Mary Oliver*

Mary Oliver
Mary Oliver and her dog

Wild Geese

Mary Oliver1935 – 2019

Wild Geese

 

Oliver, who cited Walt Whitman as an influence, is best known for her awe-filled, often hopeful, reflections on and observations of nature. “Mary Oliver’s poetry is an excellent antidote for the excesses of civilization,” wrote one reviewer for the Harvard Review, “for too much flurry and inattention, and the baroque conventions of our social and professional lives. She is a poet of wisdom and generosity whose vision allows us to look intimately at a world not of our making.”

Her honors include an American Academy of Arts & Letters Award, a Lannan Literary Award, the Poetry Society of America’s Shelley Memorial Prize and Alice Fay di Castagnola Award, and fellowships from the Guggenheim Foundation and the National Endowment for the Arts.

Oliver held the Catharine Osgood Foster Chair for Distinguished Teaching at Bennington College until 2001. She lived for over forty years in Provincetown, Massachusetts, with her partner Molly Malone Cook, a photographer and gallery owner. After Cook’s death in 2005, Oliver later moved to the southeastern coast of Florida. Oliver died of cancer at the age of eighty-three in Hobe Sound, Florida, on January 17, 2019.

*This contents of this post come from Poets.org

Mary Oliver reminds me to look to nature whenever I feel humans are letting the world down. Rejoice in the strength of the trees and the persistent bloom of flowers.

-CCW

 

 

 

A Shot in the Arm

kate-remmer-203254.jpg
Photo by Katie Remmer

Y is for Yet*

 

I love the word “yet”                                                                  It’s full of promise and optimism

I haven’t learned Python …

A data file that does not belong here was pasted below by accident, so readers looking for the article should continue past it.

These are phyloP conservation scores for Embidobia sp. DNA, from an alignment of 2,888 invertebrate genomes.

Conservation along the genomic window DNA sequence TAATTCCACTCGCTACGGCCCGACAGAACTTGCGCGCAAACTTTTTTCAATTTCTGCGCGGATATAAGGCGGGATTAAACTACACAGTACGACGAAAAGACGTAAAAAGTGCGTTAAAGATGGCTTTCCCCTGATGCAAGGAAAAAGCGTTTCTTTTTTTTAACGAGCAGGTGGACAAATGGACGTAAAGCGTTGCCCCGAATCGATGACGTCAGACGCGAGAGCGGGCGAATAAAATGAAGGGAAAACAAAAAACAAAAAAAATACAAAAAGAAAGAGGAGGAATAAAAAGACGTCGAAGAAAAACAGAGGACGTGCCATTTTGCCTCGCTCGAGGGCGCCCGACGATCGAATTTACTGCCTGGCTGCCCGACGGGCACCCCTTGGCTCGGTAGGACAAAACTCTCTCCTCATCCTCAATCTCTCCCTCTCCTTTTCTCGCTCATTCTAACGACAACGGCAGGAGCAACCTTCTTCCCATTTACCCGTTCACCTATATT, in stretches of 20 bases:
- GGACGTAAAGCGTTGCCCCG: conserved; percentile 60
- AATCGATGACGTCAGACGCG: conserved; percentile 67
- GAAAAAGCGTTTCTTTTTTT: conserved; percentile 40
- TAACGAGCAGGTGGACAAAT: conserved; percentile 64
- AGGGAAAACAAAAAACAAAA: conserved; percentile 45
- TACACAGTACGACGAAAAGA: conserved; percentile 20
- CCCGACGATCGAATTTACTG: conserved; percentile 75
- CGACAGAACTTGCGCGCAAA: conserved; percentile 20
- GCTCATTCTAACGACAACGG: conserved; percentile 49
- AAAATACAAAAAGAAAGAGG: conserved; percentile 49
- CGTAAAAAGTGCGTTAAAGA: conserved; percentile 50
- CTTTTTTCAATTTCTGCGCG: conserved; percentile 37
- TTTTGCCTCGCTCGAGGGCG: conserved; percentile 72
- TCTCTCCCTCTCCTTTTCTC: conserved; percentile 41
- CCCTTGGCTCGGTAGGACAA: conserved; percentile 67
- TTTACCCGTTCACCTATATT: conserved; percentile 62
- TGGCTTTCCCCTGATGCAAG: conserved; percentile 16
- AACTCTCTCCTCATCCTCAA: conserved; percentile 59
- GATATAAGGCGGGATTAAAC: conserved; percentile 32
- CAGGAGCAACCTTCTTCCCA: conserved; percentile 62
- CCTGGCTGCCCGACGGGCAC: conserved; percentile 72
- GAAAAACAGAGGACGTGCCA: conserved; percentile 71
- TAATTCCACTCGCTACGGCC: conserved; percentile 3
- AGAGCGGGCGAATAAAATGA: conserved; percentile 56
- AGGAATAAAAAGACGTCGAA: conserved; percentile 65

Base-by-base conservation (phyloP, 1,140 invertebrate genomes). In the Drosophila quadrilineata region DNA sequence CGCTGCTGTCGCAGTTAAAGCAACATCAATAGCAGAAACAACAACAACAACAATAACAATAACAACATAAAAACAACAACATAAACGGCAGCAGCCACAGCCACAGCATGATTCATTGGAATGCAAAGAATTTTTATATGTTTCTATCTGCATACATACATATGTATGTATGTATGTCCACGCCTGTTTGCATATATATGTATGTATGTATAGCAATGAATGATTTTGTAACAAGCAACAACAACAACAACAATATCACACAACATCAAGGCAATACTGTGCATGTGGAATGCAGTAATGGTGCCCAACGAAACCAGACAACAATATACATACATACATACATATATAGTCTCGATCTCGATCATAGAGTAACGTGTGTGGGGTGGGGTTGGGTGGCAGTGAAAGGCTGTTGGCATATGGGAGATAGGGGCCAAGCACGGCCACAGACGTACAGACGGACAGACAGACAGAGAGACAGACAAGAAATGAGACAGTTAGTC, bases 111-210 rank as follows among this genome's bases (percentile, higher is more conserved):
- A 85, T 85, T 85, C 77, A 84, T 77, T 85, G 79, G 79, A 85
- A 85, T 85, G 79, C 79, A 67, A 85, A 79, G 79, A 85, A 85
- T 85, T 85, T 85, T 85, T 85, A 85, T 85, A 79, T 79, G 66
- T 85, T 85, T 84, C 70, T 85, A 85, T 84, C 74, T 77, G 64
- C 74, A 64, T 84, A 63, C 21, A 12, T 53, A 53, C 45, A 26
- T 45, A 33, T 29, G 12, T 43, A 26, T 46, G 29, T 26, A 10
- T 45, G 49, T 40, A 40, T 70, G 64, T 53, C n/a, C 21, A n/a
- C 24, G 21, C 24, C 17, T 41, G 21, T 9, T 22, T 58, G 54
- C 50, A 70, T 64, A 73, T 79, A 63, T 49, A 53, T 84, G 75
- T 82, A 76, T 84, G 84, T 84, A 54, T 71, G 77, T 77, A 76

I haven’t published my second book…

I haven’t been to England…

I’m not very good at illustrating…

I haven’t produced a short film…

I haven’t been to Korea with my kids…

yet! And until I do, I will enjoy every delicious moment of this great journey.

 

*Part of my alphabiography series

Riddle Me This

 

R is for Ridiculous

 

Here’s a shiny new bowl,

with crushed ice and filtered water

She snubs it – actually walks away –

and seeks water from the murky plant bowl

that captures rainwater,

soil and dead plant parts

daft dog!

dog with water

 

 

 

 

Digression

 

Q is for Quiet*

If I could say anything to my students, I’d say:

“Hi, my name is Mrs. Wyatt and I like it very quiet.”

But alas, my last name is Wipff

(origin: Alsace-Lorraine) Yes, Swiss

I chose this name! I married it.

My surname is Chung but not Chinese, Korean

It is pronounced “Jung” – not “yung” like Carl (who was Swiss, by the way)

 

What’s that you say?

Oh yes, I love the Quiet

IMG-0403

 

 

*Part of my alphabiography series

 

 

 

 

 

 

Bookish

katya-austin-313223.jpg
Photo from Katya Austin

M is for Moving*

 

My daughter brings books from school

Sherman Alexie and John Cheever

mesmerizing, momentous and magnificent

Indigenous American meets Chekhov of the Suburbs

stories of the malcontents,

the maniacs and the maculate

This teen is spellbound

macrocosms beyond her self now revealed

like I was, when I first split a book in two

 

*part of my alphabiography series